I focused my points in two main areas: avoiding the demonization of water, and the multivariant challenges of the food, water, and energy nexus. When we speak of water efficiency and conservation, it’s easy to say “use less water.” I certainly agree no one should waste water or use too much when the ultimate source is unsustainable. However, using water, even a lot (whatever you equate that to), isn’t necessarily a negative thing (like pollution, litter, carbon emissions). Life takes water, sometimes even ‘a lot.’ How much you use is critical but also where and when you use it, and who else there wants to use it, including nature, is important. I suggest you can give a life-giving, infinitely renewable, wonderful resource a bad rap when you solely focus on not using it.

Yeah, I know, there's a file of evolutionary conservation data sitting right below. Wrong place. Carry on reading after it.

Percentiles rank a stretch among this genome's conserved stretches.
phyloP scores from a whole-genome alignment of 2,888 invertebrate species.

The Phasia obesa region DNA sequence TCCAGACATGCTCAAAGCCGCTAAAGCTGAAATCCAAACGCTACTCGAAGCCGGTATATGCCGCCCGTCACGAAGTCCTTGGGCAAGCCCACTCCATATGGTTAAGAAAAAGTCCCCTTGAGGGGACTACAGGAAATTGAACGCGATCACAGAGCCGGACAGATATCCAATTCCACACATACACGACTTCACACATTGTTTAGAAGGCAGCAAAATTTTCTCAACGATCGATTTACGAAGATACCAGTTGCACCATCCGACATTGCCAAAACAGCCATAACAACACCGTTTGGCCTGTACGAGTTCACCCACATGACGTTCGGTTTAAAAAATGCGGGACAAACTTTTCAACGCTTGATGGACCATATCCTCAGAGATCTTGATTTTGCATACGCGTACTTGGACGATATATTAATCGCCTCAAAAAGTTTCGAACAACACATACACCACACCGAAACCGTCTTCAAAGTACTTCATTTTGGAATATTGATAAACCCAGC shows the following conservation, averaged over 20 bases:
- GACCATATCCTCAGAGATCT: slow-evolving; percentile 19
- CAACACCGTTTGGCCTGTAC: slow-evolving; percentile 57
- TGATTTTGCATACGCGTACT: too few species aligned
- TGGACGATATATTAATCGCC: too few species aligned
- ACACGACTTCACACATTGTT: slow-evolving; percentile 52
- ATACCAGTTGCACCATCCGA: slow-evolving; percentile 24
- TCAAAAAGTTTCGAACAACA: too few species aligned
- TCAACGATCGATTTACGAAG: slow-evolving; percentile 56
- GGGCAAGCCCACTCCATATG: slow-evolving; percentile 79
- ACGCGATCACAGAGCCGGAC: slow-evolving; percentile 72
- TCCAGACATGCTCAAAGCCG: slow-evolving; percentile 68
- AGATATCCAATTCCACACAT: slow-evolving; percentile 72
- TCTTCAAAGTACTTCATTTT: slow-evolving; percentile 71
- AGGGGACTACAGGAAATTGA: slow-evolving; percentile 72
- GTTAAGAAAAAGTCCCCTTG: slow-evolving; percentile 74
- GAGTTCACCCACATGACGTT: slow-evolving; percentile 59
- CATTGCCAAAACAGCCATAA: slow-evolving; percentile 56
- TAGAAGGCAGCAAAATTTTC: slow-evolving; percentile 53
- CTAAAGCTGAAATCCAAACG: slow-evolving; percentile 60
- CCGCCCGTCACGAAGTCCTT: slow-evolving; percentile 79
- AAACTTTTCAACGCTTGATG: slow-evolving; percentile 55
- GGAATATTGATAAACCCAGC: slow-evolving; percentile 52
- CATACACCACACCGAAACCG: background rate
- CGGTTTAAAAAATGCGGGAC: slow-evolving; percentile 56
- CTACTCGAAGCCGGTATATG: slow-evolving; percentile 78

Lastly, the nexus is a huge challenge for us all (to me the biggest we will ever face) because it represents the conflict of resource limitations (e.g., energy supplies, land, water in a time and place). In times of abundance, you could arguably use all the water you need for energy production (e.g., dams, cooling water, process water), move somewhere else to grow enough food, and source pristine rivers, lakes or streams for your water. We can’t do that anymore and that means we can’t look at solving one challenge, such as food production without looking at the impact on water supplies and the ability to produce energy.

The views expressed in this post are those solely of the author and do not necessarily reflect the views of World Wildlife Fund.